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Publico, Spain

Giving Birth in Chains in the USA

By Anibal Malvar

Translated By Jenny Westwell

28 November 2012

Edited by Lau­rence Bouvard

Spain - Publico - Original Article (Spanish)

Everybody knows that barely civilized and somewhat anachronistic societies continue to exist on planet Earth. These remote countries perpetuate inhumane, atavistic traditions. For instance, certain jails in the uncivilized world still shackle their female inmates around the belly during childbirth—with chains. They lay a padlock on the poor laboring belly and pass a length of steel links tightly around and under the bed. Perish the thought that a delinquent mother and her suspect newborn might make a getaway while she delivers the afterbirth. Well, maybe I exaggerate and the padlock goes under the bed. But what countries, eh? They must be far away. But no. Laboring convict mothers were restrained by chains around their bellies just yesterday in Virginia, a state that made one of the most significant contributions to the 1789 Bill of Rights. We are talking here about the United States. The land of the free.

All the same, there is no cause for alarm. The humanization of human beings and the civilized world is advancing at a brutal pace and, only yesterday, Virginia’s penitential system decided that female inmates would no longer have to bear the weight of a padlock on their bellies during childbirth. They will be permitted to give birth in much greater comfort. They will merely be handcuffed—hopefully not behind their backs. That is, unless the attorney general and the governor fail to ratify such a postmodernist humanitarian proposal, which could happen. Anything is possible in the land of the free. It will not be for the likes of us to criticize such high authority if, in the end, they decide that unshackling the bellies of inmates giving birth might be a precipitous move. They will have done something, after all. We are only at the dawn of the 21st century and everyone knows by now that the moon landing was a hoax. But change will have to come, however disquieting. Our male-dominated Pleistocene era has been going on a little too long for these female inmates. For women in general, for that matter.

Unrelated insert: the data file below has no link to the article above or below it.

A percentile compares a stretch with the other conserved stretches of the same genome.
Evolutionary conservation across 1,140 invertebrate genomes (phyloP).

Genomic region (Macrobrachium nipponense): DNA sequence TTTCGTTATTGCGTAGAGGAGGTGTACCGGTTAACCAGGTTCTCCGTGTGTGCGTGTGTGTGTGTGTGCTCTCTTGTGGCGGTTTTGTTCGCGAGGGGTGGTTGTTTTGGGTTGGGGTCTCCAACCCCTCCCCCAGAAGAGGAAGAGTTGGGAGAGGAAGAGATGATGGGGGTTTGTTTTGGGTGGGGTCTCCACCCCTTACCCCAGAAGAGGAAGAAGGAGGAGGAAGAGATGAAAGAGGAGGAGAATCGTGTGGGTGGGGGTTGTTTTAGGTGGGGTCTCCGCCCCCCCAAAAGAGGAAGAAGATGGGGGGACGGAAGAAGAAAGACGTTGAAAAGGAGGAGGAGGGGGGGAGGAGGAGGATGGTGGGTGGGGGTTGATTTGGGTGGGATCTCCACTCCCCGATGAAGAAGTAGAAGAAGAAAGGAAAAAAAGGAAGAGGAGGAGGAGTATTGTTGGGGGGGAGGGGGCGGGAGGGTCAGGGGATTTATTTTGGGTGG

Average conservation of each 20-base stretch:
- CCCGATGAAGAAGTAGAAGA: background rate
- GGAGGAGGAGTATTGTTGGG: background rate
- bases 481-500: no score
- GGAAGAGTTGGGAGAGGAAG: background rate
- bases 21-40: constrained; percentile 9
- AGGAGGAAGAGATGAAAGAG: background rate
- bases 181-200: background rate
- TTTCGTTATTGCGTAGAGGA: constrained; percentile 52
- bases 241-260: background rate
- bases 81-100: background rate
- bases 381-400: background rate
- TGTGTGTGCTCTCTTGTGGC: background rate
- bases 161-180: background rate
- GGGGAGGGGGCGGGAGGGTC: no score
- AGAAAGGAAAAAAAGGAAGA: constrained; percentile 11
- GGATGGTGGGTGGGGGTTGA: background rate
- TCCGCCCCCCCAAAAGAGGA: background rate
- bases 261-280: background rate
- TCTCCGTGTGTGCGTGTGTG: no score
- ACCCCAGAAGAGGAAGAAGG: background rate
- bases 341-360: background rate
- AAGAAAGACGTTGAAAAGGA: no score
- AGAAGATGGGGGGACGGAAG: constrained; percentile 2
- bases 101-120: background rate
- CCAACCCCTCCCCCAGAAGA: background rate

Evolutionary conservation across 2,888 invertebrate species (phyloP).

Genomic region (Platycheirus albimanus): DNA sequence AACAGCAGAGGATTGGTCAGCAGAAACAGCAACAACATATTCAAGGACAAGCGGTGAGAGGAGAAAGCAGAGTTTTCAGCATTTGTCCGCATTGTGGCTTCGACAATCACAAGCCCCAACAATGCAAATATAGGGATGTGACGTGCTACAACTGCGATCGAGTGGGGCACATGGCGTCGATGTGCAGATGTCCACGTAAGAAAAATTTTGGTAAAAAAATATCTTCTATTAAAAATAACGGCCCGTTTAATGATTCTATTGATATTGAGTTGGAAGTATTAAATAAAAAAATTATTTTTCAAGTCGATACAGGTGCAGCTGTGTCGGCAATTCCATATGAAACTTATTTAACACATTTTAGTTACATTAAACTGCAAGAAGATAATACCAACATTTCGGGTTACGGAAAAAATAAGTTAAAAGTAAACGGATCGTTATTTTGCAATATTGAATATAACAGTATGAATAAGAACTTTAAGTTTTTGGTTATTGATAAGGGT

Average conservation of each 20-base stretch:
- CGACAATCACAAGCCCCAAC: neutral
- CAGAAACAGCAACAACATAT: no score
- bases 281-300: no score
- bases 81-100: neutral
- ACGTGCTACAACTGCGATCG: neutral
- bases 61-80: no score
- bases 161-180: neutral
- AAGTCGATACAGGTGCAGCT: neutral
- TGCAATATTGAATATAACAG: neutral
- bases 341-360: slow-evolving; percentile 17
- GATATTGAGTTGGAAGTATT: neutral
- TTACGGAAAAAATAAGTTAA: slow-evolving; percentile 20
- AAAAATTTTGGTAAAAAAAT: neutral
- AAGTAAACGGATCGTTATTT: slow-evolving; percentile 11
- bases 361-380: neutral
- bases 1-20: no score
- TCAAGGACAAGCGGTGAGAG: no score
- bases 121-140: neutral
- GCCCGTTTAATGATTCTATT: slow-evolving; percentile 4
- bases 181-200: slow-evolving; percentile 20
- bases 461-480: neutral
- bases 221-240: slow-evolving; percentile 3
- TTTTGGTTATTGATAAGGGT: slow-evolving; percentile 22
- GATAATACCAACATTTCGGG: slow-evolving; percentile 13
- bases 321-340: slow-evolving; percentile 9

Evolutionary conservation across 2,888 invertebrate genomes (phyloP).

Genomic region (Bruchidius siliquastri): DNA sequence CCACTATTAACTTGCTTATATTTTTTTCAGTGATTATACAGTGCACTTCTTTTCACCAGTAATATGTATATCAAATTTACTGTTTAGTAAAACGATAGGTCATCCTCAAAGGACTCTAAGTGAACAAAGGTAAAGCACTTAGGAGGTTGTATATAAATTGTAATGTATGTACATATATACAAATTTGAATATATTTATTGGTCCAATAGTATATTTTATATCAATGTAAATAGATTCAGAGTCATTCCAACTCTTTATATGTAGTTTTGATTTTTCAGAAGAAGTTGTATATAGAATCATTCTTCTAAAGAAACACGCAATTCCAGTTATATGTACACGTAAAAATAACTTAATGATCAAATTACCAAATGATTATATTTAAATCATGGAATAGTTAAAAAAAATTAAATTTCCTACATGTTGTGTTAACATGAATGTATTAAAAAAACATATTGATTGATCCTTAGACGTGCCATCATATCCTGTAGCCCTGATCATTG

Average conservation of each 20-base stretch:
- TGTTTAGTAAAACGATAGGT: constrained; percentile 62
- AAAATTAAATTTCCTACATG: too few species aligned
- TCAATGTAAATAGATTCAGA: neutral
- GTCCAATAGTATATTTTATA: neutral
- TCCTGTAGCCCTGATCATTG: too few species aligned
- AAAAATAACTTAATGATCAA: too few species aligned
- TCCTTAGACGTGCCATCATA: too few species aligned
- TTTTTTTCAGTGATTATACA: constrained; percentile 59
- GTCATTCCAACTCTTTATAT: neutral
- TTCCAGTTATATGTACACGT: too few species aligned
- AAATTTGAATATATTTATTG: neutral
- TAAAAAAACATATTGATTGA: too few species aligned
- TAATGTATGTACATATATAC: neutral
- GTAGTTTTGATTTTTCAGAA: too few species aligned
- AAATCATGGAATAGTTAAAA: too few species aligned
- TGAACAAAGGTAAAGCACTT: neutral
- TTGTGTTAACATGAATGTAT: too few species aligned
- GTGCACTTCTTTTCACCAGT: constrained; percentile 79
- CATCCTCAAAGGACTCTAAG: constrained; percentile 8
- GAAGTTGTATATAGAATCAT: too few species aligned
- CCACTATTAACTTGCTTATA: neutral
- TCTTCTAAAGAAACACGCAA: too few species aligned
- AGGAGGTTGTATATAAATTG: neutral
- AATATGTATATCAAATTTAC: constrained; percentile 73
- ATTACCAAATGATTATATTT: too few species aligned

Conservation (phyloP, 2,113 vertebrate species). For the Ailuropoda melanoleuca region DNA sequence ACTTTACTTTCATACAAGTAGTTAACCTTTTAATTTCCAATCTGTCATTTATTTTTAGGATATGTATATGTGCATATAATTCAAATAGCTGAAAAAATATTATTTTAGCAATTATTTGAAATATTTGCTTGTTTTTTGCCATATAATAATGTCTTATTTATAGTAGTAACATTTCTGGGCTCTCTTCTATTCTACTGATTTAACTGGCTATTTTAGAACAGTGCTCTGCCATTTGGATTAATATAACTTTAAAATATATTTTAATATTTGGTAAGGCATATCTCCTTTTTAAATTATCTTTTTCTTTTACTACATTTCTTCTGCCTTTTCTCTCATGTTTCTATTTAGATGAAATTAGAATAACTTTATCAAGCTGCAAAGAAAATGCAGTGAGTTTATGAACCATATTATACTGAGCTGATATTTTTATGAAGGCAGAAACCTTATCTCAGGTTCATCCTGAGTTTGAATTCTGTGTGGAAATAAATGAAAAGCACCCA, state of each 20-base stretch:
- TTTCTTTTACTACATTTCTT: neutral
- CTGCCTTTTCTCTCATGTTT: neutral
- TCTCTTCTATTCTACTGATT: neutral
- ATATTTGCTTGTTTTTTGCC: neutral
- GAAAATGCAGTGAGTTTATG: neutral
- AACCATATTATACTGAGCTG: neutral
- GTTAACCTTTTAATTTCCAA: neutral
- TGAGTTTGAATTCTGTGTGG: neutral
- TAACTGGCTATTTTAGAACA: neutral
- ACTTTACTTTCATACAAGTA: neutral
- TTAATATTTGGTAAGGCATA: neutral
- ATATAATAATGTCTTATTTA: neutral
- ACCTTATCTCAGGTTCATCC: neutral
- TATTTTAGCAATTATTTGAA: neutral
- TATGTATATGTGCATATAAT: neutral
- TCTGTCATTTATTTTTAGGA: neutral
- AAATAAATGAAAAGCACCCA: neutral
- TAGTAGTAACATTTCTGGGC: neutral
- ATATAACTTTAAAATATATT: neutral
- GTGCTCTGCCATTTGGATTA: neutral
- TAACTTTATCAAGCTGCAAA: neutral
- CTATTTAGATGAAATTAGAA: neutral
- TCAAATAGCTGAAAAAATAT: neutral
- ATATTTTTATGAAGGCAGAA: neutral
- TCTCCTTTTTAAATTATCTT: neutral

So I believe that this groundbreaking law in Virginia—albeit risky and perhaps even ill-advised—should be welcomed by the great unwashed, as well as by readers of this article. Without going so far as to exactly applaud it, you understand. We don’t want the defenders of modernity and other libertarian excesses getting too excited. This whole business of chains around an unborn baby requires a proper and unhurried analysis. As a matter of fact, only 18 of the 50 states that form Barack Obama’s country have anti-shackling legislation allowing female inmates to give birth without those unflattering belly chains. If, in the land of the free and the first black president, a majority of decent citizens believed that female inmates should give birth while shackled around the belly, I can only suppose it must be for the good of the child.

The progressives and the new age movement will muse that these chains around the unborn child are the metaphor that proves we are still the missing link. I have never given birth — and my critics would say I haven’t even engendered any ideas. Perhaps that’s why it doesn’t seem so vile and terrible to me that the first image a newborn child should see is that of his mother, or his father, in chains. It seems to me more like an enlightening start. An instructive lesson — and nothing like the bullshit they dish out in the public education system.

In another century, which we will be fortunate enough not to see, I suppose some clown of a judge with a right-on haircut will reduce a murderer’s sentence in recognition of the mitigating circumstance that he emerged into the world from a belly in chains in the so-called land of the free. The murderer will have his 100,000 year sentence reduced by 10 years because the first thing he saw when he came into the world was his mother shackled to a bed by prison chains. The same clown of a judge will utter an anachronism in his verdict: the word re-entry. Nobody will understand. Because by then the word re-entry will only signify what a millionaire football player does when he joyfully returns to the field of play after suffering what appeared to be a serious injury. Like I said, the humanity of human beings is advancing at a brutal pace. It’s an irrefutable fact.



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